On October 9, the federal banking agencies announced adoption of final rules1 implementing a requirement in the Dodd-Frank Act2 that banking organizations, including savings and loan holding companies3, with total consolidated assets of more than $10 billion but less than $50 billion4, conduct annual stress tests, report the results to their principle federal regulator and the Federal Reserve Board, and publish a summary of the results. Because many banking organizations subject to these rules have not previously participated in agency-mandated stress testing programs5 and thus will need time to build systems, implementation of these rules will be delayed. A $10 billion to $50 billion banking organization must conduct its first stress test under the regulations using financial statement data as of September 30, 2013 and report the results by March 31, 2014. The publication requirement for such firms will first apply to the 2014 stress test using data as of September 30, 2014, results of which would not be disclosed until June 15- 30, 20156. However, a bank that is part of a holding company with $50 billion or more in total consolidated assets may choose to follow a stricter time schedule if it chooses to do so.
The new rules define the term “stress test,” establish methodologies to conduct stress tests with at least three sets of conditions (baseline7, adverse8, and severely adverse9), establish the form of report to be submitted, and require publication of a summary of results.
Stress testing is merely a process to assess the potential impact of different scenarios on a banking organization’s earnings, losses, and capital over a fixed period of time considering the organization’s condition, risks, exposures, strategies, and activities.
Stress tests provide the regulators forward-looking information to assist in their overall assessment of a bank’s capital adequacy and in identifying downside risks and the potential impact of adverse outcomes. Stress tests also should help a banking organization with its internal capital planning. Earlier this year, the agencies issued formal guidance on stress testing for banking organizations with more than $10 billion in total consolidated assets,10 which explains how broader stress testing activities should address the impact of potential adverse outcomes of various risks and may affect aspects of a bank’s financial condition beyond capital adequacy.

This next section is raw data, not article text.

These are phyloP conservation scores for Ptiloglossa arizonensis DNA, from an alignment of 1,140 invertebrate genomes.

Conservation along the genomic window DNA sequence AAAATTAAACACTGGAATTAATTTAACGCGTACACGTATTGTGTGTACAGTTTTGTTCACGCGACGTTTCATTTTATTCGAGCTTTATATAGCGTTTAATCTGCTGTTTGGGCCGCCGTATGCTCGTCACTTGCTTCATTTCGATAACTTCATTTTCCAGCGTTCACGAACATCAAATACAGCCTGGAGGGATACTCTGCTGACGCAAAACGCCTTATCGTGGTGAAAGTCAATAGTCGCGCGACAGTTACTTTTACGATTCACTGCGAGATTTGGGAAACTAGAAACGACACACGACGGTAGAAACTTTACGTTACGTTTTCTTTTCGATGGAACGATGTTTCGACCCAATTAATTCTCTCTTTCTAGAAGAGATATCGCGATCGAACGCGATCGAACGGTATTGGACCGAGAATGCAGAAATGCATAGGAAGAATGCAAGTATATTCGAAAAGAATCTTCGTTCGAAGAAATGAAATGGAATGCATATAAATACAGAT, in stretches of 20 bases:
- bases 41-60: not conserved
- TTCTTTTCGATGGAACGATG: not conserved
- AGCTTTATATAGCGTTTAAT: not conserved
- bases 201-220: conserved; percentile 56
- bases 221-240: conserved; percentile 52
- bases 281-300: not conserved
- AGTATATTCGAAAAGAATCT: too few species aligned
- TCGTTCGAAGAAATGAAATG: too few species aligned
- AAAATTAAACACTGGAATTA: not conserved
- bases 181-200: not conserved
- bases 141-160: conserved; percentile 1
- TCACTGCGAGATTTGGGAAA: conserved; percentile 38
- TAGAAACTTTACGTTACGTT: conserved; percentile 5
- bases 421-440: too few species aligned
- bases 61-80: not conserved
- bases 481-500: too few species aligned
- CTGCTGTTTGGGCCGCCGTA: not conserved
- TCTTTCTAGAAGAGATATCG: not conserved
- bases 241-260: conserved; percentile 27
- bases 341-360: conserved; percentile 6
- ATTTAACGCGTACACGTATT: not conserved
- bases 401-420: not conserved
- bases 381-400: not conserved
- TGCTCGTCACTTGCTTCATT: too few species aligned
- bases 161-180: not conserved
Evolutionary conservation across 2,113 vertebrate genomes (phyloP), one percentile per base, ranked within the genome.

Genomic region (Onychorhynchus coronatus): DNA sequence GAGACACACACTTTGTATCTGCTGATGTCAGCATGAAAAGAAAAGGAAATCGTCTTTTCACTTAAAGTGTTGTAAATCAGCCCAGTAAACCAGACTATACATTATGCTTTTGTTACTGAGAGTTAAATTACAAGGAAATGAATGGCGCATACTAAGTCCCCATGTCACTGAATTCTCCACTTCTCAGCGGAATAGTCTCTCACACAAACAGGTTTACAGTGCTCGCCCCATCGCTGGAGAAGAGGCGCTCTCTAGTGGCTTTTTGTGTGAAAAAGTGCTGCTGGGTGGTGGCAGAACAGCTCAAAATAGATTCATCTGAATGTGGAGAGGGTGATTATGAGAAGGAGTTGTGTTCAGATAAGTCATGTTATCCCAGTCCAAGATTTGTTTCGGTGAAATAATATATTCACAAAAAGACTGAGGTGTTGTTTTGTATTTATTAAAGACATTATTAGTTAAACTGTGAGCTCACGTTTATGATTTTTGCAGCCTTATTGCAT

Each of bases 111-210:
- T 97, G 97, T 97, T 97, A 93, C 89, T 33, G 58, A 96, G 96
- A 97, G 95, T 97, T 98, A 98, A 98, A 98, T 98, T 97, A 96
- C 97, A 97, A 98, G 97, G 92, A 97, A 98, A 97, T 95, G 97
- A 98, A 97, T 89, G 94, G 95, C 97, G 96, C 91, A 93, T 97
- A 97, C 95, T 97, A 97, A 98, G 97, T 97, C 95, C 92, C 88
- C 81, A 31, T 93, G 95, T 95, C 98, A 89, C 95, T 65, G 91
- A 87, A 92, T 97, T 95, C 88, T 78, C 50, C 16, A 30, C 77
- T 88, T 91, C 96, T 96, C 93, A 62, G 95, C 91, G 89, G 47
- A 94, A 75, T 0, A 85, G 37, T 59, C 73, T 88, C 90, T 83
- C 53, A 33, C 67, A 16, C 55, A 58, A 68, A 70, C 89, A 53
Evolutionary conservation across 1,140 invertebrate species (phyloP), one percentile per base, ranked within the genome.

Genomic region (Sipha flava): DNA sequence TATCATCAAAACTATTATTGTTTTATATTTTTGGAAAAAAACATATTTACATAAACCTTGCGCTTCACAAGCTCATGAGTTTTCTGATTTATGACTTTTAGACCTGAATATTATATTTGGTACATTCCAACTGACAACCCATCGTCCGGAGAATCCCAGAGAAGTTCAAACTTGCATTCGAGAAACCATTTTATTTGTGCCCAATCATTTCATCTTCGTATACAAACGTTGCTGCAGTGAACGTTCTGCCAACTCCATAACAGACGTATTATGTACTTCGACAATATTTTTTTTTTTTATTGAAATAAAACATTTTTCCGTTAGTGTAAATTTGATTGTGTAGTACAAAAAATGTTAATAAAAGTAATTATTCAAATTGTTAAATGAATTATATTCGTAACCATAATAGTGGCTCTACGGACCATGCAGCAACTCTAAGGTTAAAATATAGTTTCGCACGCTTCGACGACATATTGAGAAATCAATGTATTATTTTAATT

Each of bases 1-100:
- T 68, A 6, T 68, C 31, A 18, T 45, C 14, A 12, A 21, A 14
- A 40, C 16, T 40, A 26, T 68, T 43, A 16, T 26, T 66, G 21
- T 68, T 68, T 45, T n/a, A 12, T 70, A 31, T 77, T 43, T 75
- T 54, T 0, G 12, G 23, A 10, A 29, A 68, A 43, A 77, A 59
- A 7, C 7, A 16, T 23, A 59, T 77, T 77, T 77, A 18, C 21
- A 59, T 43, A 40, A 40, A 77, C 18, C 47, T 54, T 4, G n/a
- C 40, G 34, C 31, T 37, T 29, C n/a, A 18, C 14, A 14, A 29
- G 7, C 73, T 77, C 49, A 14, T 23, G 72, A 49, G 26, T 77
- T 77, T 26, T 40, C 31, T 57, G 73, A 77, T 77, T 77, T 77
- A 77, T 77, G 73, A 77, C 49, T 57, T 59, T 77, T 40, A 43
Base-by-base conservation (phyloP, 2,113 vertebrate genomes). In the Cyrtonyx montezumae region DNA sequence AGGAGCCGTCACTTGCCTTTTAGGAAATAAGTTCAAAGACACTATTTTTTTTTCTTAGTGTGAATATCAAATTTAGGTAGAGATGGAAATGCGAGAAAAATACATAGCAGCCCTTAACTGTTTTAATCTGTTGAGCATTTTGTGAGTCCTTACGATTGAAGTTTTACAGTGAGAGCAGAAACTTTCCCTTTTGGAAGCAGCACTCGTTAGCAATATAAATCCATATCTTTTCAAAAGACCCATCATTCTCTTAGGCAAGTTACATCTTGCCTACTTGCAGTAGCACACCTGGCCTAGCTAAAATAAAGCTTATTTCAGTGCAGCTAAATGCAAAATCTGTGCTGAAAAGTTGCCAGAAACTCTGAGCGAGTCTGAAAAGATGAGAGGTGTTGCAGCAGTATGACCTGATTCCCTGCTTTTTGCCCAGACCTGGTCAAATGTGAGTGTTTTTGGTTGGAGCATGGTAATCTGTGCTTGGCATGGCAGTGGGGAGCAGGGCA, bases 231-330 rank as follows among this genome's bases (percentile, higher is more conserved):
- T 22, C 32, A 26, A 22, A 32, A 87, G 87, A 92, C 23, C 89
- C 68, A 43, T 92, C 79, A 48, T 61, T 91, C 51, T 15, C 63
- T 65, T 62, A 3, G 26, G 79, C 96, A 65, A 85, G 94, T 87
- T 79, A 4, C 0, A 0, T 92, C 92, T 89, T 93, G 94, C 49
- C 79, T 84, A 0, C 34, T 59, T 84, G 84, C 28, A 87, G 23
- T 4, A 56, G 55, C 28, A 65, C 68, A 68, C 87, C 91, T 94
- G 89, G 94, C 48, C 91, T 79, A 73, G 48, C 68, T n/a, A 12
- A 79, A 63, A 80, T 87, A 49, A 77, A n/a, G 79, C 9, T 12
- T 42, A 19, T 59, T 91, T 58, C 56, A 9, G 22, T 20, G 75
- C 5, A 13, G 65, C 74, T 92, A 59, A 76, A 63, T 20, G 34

Where a bank with more than $10 billion in assets is part of a shell holding company, the bank’s principal regulator and the Federal Reserve Board, as regulator of the holding company, will coordinate efforts and communicate with both the bank and the holding company on how to address stress testing requirements while avoiding duplication.
The agencies have coordinated with one another to achieve consistency and comparability of stress test results in the areas of scope of application, scenarios, data collection, reporting, and disclosure.
The agencies also will coordinate on the development of scenarios and will seek comment on the procedures to be used to do so.
Normally, the banking organization would conduct an annual stress test using its financial data as of September 30 of that year. The stress test is to assess the potential impact of different scenarios on capital and related items over a nine-quarter planning horizon.
The agencies will distribute at least three economic scenarios (baseline, adverse, and severely adverse) to all covered banks by November 15 each year. Each scenario will include the paths of a number of economic variables, such as real Gross Domestic Product, the unemployment rate, and equity and property prices; each banking organization may use all or a subset of the variables and may even extrapolate other variables, such as local economic variables, from the paths of the economic variables provided by regulators.
Banking organizations with $50 billion or more in total consolidated assets will have seven weeks to report the results of the annual stress test, but smaller banking organizations with more than $10 billion in consolidated assets will have until March 31, 2014 to do so.
The agencies will also coordinate on the development of scenarios and seek comment on the procedures to be used to do so. To ensure comparability, the agencies will not permit banks to use their own internally generated scenarios, but will normally require all covered banks to use the same scenarios.
Stress Test Methodologies and Practices